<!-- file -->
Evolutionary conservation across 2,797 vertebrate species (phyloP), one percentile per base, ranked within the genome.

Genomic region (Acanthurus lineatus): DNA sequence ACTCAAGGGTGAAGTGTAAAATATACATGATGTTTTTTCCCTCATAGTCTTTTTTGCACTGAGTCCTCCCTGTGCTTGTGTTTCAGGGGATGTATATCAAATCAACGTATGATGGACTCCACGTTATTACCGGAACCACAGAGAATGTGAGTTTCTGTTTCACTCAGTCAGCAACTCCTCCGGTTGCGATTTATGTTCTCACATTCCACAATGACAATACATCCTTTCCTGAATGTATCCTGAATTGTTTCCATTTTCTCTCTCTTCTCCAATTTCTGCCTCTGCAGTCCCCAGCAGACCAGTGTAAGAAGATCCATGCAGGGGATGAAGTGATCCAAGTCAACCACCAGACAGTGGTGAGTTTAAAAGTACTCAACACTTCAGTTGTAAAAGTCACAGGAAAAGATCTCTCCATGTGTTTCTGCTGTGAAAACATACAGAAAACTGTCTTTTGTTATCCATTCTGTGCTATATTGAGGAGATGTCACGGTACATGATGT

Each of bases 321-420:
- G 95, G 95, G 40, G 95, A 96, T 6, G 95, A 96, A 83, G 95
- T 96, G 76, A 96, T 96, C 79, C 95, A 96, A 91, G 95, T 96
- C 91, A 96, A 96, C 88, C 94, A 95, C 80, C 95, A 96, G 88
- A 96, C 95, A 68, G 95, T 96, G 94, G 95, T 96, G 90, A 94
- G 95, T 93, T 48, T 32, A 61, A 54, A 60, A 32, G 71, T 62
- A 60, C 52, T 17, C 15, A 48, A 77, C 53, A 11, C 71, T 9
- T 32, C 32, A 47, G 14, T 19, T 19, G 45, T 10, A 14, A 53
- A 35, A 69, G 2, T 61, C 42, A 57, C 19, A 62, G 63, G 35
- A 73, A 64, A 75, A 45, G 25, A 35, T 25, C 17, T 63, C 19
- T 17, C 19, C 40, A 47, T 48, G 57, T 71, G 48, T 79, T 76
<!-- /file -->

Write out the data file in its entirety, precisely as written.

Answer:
Evolutionary conservation across 2,797 vertebrate species (phyloP), one percentile per base, ranked within the genome.

Genomic region (Acanthurus lineatus): DNA sequence ACTCAAGGGTGAAGTGTAAAATATACATGATGTTTTTTCCCTCATAGTCTTTTTTGCACTGAGTCCTCCCTGTGCTTGTGTTTCAGGGGATGTATATCAAATCAACGTATGATGGACTCCACGTTATTACCGGAACCACAGAGAATGTGAGTTTCTGTTTCACTCAGTCAGCAACTCCTCCGGTTGCGATTTATGTTCTCACATTCCACAATGACAATACATCCTTTCCTGAATGTATCCTGAATTGTTTCCATTTTCTCTCTCTTCTCCAATTTCTGCCTCTGCAGTCCCCAGCAGACCAGTGTAAGAAGATCCATGCAGGGGATGAAGTGATCCAAGTCAACCACCAGACAGTGGTGAGTTTAAAAGTACTCAACACTTCAGTTGTAAAAGTCACAGGAAAAGATCTCTCCATGTGTTTCTGCTGTGAAAACATACAGAAAACTGTCTTTTGTTATCCATTCTGTGCTATATTGAGGAGATGTCACGGTACATGATGT

Each of bases 321-420:
- G 95, G 95, G 40, G 95, A 96, T 6, G 95, A 96, A 83, G 95
- T 96, G 76, A 96, T 96, C 79, C 95, A 96, A 91, G 95, T 96
- C 91, A 96, A 96, C 88, C 94, A 95, C 80, C 95, A 96, G 88
- A 96, C 95, A 68, G 95, T 96, G 94, G 95, T 96, G 90, A 94
- G 95, T 93, T 48, T 32, A 61, A 54, A 60, A 32, G 71, T 62
- A 60, C 52, T 17, C 15, A 48, A 77, C 53, A 11, C 71, T 9
- T 32, C 32, A 47, G 14, T 19, T 19, G 45, T 10, A 14, A 53
- A 35, A 69, G 2, T 61, C 42, A 57, C 19, A 62, G 63, G 35
- A 73, A 64, A 75, A 45, G 25, A 35, T 25, C 17, T 63, C 19
- T 17, C 19, C 40, A 47, T 48, G 57, T 71, G 48, T 79, T 76